Table of Contents

1 GNU/Linux on non-(standard Intel) architectures, "NSIA"

1.1 Preface

  • Heraclitus (via Plato)
    • "πάντα χωρεῖ καὶ οὐδὲν μένει" καὶ "δὶς ἐς τὸν αὐτὸν ποταμὸν οὐκ ἂν ἐμβαίης"
    • "Everything changes and nothing remains still … and … you cannot step twice into the same river"
  • What's here is a peculiar mixture of web-research, hearsay and personal experience.
  • It's incomplete, probably in places out of date or wrong.
  • But I hope it's sufficiently interesting and informative.

1.2 Processor architectures

  • NOT i386, amd64
  • ARM: ubiquitous on phones, tablets, mini-PCs, SOC/SBCs (Raspberry Pi, Beaglebone, Radxa Rock, etc.)
  • PowerPC: older Apple Macs (G3, G4, 64-bit G5); various servers (IBM, etc.); game consoles: SONY's PS3 (Cell Broadband Engine), Nintendo's Wii and Wii U, Microsoft's XBox 360
  • others: MIPS (SGI, PS2, PSP, Loongson / Lemote Yeeloong, Fuloong); Alpha (DEC); Itanium (Intel / HP); HP's PA-RISC; etc.

1.3 Partial history

  • Linux started on 80386 (Linus Torvalds, 1991)
  • First Debian ports to other architectures, 1995
    • First ported releases:
      • 1998, 2.0, Hamm: m68k
        • Earlier Amiga port
      • 1999, 2.1, Slink: alpha, sparc
        • Also Red Hat, Suse alpha
      • 2000, 2.2, Potato: powerpc, arm
      • 2002, 3.0, Woody: ia64, hppa, mips, mipsel, s390

1.4 Principal distros

  • Mostly "official" ports here; there are "unofficial" ports as well.
  • Distrowatch's Top Ten:
    • Linux Mint, Ubuntu, Fedora, Debian, openSUSE, Arch Linux, PCLinuxOS, Centos, Mageia, Slackware, FreeBSD
  • Only these currently support NSIA:
    • Debian: armel, armhf, mips, mipsel, powerpc, s390x, sparc, ia64, s390, s390x
    • FreeBSD: arm, armel, ia64, mips, mipsel, sparc64, pc98, powerpc, powerpc64, ps3, xbox
    • Fedora: armhfp, ppc, ppc64, s390x
    • Ubuntu: armhf, powerpc
    • Slackware: arm
  • Other notable distros / projects:
    • Gentoo: alpha, arm, hppa, ia64, mips, ppc, ppc64, sparc
    • Yellow Dog Linux: powerpc (Mac, PS3, servers)
    • Maemo / Meego: Nokia Internet Tablets: N770, N800, N810, N900 (phone)
    • Raspian: armhf on Raspberry Pi
    • Picuntu: Ubuntu for mini-PC sticks, e.g. MK808
    • Ubuntu Touch / Ubuntu TV

1.5 Porting

  • kernel, libc, dynamic linker
  • gcc (cross-compile code generation + native)
  • packages, coreutils, etc.
  • peculiar hardware
  • booting process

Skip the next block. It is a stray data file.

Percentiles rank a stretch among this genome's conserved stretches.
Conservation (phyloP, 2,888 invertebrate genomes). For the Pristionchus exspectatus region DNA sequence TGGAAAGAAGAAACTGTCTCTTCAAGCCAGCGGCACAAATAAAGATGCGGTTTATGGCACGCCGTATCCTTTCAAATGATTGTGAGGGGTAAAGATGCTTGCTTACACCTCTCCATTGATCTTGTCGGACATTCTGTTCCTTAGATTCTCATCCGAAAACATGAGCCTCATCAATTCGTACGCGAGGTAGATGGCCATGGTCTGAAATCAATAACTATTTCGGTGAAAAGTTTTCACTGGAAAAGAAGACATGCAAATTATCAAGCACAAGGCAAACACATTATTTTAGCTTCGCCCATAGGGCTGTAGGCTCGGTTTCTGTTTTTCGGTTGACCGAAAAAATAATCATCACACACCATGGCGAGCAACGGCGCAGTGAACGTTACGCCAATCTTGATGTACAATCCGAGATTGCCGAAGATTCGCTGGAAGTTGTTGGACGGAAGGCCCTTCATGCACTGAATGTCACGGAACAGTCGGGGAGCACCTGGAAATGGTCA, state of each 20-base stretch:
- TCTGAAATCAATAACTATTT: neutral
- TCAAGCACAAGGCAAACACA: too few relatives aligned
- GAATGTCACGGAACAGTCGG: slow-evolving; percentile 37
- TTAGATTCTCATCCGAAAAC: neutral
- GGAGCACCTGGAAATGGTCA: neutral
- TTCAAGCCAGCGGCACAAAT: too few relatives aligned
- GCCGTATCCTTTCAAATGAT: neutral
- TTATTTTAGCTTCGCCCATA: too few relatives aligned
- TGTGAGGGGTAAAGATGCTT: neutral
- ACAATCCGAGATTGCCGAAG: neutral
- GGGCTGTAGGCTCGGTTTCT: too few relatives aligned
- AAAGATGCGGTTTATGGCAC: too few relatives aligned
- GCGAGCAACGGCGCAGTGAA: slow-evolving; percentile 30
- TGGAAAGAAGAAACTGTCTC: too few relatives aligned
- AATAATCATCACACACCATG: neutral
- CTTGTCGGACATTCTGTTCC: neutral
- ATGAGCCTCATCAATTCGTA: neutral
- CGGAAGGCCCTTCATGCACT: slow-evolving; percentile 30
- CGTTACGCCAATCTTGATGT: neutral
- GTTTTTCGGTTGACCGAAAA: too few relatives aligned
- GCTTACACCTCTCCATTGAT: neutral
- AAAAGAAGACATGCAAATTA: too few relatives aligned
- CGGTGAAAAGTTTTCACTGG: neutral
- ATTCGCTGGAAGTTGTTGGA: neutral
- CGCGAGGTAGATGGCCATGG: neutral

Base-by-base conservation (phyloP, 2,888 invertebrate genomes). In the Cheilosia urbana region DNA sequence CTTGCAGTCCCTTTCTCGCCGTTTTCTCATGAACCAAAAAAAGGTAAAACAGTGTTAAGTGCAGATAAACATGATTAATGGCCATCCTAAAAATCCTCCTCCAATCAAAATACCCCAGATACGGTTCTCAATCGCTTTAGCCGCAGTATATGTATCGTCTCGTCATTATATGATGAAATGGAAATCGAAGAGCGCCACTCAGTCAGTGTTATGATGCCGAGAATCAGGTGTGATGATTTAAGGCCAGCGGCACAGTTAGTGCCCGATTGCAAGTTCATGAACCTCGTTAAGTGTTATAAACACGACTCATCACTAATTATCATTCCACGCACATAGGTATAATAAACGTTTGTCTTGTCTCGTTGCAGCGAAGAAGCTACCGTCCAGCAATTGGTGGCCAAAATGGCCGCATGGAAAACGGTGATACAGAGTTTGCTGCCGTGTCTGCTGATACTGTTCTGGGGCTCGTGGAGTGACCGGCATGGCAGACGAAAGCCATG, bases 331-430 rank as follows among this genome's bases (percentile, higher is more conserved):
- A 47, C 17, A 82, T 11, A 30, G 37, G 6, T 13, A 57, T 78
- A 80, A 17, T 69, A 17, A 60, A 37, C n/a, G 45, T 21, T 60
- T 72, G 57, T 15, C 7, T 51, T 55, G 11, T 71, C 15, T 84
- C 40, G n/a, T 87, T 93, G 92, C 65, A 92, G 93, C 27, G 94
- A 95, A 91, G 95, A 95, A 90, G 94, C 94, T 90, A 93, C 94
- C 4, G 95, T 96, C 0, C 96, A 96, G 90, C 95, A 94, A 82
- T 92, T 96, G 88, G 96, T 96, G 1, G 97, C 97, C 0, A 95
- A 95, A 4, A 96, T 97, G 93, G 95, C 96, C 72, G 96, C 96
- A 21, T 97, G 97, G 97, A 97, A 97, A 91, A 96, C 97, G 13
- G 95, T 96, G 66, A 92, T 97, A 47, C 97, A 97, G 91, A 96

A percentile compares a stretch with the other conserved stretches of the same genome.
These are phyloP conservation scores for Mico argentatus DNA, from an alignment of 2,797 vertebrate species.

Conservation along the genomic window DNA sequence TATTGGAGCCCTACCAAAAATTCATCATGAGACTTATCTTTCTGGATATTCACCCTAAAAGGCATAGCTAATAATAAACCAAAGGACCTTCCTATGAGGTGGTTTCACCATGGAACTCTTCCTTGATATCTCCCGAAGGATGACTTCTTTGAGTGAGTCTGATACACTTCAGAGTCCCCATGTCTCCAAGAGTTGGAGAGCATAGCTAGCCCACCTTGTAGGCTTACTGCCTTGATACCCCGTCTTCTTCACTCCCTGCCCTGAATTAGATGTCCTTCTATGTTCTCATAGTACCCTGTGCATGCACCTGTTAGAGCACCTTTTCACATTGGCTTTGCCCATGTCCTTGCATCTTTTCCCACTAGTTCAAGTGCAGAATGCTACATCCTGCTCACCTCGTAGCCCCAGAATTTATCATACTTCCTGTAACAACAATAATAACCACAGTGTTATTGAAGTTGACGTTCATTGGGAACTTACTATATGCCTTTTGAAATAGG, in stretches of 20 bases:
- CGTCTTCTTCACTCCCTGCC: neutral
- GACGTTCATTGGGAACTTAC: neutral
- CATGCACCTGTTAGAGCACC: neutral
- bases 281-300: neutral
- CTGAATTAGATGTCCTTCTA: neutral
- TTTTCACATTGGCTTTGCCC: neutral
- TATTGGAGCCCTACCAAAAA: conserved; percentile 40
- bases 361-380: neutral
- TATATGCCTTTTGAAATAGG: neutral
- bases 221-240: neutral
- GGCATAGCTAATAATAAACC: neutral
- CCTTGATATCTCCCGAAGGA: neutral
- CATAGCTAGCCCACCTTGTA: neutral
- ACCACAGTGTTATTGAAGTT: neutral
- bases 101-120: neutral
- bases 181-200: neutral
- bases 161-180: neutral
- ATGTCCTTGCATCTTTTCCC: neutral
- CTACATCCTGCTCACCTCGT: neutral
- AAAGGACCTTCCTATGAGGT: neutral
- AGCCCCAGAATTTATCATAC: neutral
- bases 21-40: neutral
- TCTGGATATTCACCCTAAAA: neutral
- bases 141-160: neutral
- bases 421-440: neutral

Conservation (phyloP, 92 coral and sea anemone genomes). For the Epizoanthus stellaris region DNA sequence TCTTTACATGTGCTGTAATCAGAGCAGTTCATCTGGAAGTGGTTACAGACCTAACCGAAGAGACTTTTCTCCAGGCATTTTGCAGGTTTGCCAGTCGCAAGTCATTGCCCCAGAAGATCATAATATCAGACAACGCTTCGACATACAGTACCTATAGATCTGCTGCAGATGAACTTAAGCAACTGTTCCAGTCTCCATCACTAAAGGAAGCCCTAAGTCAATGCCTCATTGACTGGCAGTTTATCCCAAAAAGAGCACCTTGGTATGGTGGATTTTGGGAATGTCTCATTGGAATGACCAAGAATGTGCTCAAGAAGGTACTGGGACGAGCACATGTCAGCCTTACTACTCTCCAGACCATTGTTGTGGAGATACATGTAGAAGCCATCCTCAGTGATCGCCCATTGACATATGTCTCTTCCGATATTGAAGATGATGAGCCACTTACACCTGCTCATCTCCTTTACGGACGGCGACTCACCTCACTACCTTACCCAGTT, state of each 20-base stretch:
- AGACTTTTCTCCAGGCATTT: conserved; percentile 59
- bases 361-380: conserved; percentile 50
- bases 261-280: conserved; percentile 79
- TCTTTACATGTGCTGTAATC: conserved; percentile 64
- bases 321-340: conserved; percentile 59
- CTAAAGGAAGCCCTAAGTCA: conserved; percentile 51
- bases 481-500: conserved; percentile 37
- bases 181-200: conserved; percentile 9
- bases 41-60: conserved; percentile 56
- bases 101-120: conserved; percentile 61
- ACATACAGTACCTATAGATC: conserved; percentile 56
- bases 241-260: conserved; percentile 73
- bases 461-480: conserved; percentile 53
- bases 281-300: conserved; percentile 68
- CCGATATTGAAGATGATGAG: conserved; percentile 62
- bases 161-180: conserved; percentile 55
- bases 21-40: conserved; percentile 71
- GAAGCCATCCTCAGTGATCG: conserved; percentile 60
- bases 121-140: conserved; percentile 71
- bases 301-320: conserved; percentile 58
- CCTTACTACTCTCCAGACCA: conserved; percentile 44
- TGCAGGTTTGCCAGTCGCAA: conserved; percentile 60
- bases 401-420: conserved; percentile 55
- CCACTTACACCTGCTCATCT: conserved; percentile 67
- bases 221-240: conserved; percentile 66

1.6 Problems

  • technical
    • endian-ness
    • synchronization, memory model
    • often lack of JIT (e.g. for Javascript)
  • human
    • smaller user base
    • proportionally fewer bugs reported and fixed
    • is it a general bug or peculiar to my hardware?

1.7 Plusses

  • diversity
    • finding architecture-dependent bugs
    • migration to new architectures
  • frugality, avoiding waste
    • keep old machines useful for longer
    • exploit cheap hardware
  • universality
    • smooth transition between machines

1.8 Personal experience

  • Powerbooks: Ti-Book, Pismo (2000 vintage)
    • MacOS 10 as mutant BSD
    • Fink / MacPorts
    • Apple dropped support as of MacOS 10.5
    • Yellow Dog Linux (up to 6.2)
    • now stock Debian powerpc Wheezy
      • almost everything works fine, including sleep, media bay, dual batteries
      • latest versions of software, browsers, etc.
      • generally better performance than with MacOS
      • acceptable performance for almost everything, considering age of hardware
      • occasional weirdness when waking from sleep with USB Wifi in USB2.0 PC-card in PCMCIA slot.
      • no external VGA output, out of the box
  • PS3
    • OtherOS feature (now removed by SONY on newer hardware and firmware)
    • Yellow Dog Linux 6.2
      • fast
      • no access to GPU and one of the SPUs (runs hypervisor)
      • limited CPU RAM 265MB, though can access GPU RAM as fast swap
    • Debian, Fedora possible
  • NIT:
    • Maemo with armel Debian in chroot (qole on maemo.org)
  • Raspberry Pi:
    • Raspian
  • I can have essentially identical environment across all these diverse machines (as well as on my i386 / amd64 machines)

Date: 2014-02-04 17:48:58 EST

Author: Les Kitchen

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